Since then, Linux FTP usage on SunSITE has grown to amazing proportions. The Linux archives there now require more than 640 megabytes of disk storage. On a typical day, there might be 2,500 Linux FTP logins, and around 43,000 Linux files downloaded in all. If you were to count all of the Linux-related FTP traffic to SunSITE's many mirrors, as well as the other major Linux archive sites, I'm sure you'd have enough statistics to give the NSF a real headache.
3. ...The Minix filesystem? This filesystem was (and perhaps still is) a favorite of Linux hackers for quite some time. Never mind the fact that it was originally the only filesystem type supported by the kernel, and that it limited partitions to 64 megabytes in size. Linus Torvalds began development of the Linux kernel under Minix, an academic Unix clone featured in an operating systems book by Andy Tanenbaum. So it made perfect sense to implement the Minix filesystem for which Linus had the source code. There is an interesting anecdote (or shall we say “legend?”) in which Linus accidentally trashed one of his Minix filesystems—the one which happened to contain the entire Linux kernel source tree on his system. Linus, being the Minix filesystem wizard that he is, managed to repair the damaged superblock by hand and save untold hours of work. The day was saved.
4. ...Ross Biro and the Linux TCP/IP code? Back in the early days of the Linux kernel (a mind-staggering two years ago), there was no networking support in the Linux kernel whatsoever. Many users were forced to boot MS-DOS (or some other operating system) to talk to the network—others resorted to more dated methods such as (gasp) UUCP.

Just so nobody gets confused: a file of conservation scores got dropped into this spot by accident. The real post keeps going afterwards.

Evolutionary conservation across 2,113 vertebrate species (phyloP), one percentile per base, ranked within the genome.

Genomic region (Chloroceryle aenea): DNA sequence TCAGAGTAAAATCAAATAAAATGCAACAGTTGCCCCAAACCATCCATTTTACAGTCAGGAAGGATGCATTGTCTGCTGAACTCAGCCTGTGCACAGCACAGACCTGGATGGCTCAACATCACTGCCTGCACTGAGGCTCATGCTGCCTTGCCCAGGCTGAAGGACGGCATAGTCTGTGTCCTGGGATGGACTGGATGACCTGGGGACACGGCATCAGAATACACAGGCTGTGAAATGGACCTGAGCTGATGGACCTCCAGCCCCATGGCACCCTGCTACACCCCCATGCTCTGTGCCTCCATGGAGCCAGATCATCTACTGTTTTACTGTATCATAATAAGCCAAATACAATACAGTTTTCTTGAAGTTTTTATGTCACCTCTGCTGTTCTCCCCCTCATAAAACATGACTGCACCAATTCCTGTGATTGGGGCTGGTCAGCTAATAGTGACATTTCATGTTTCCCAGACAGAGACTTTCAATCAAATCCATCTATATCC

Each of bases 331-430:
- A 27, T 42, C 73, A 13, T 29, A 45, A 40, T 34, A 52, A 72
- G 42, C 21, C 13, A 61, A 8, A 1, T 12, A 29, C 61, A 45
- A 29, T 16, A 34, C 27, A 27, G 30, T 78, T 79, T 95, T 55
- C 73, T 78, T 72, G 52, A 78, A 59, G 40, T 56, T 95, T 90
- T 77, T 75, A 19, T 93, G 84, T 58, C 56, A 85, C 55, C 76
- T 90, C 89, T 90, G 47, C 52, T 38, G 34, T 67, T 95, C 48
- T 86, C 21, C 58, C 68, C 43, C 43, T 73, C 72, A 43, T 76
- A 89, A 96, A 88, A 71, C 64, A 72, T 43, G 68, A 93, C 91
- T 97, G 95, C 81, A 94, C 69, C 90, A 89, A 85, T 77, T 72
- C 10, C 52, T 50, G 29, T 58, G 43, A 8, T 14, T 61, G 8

The first generation of the Linux TCP/IP code (now known as “NET-1”, but that is a posthumous title) was developed by many people, Ross Biro being one of the foremost. Although it supported a limited range of hardware (Ethernet only, of course—SLIP was out of the question), and was far from perfect, it was really quite impressive at the time. Well, perhaps I should put that another way. After pulling an all-nighter to hack the alpha TCP/IP code into my, er, “personalized” kernel, you'd better believe that I was impressed. After wrestling with compilation errors and kernel panics all night, bloodshot and weary, I remember running telnet just as the first rays of dawn made their way through the window—and it worked! Of course, the kernel crashed five minutes later, but it was good enough for me. “Login or bust!” was my motto for the evening.
Ross was one of the key figures in the development of the Linux TCP/IP suite, along with Don Becker and others. However, as more and more Linux users attempted to employ their code, more and more problems would emerge—inevitably causing Ross' mailbox to be flooded with unwarranted complaints and flames. Not long thereafter Ross “threw in the towel”, tired of the inappropriate treatment by the Linux user community. The Linux development effort lost an important player on that day. (The moral of the story? I forget.)
5. ...Shoelace? These were short lengths of string or cord, used to tie shoes, that were eventually driven into obsolescence by Velcro. Wait a minute! Shoelace was actu-ally the predecessor to LILO, which as we all know is the LInux LOader, responsible for booting Linux (and whatever other operating systems you may have installed). Shoelace was originally the only way to boot Linux from the hard drive—and most Linux users at the time used a kernel floppy. What did using Shoelace entail? The exact details are lost in the mists of time, but I do remember having to modify sectors 508 and 509 of the kernel image—by hand—in order to set the root filesystem device. (In fact, this was necessary even if you didn't use Shoelace—but manual editing of kernel images is something that Linux veterans always love to brag about.)
Another caveat associated with Shoelace was that it could only be recompiled under Minix. In fact, the Linux kernel once shared the same fate: One had to have Minix installed in order to compile the Linux kernel—and, at one time, to even install the Linux software. (This period was to Linux what the Dark Ages were to European history. Minus famine and cultural stagnation, of course.)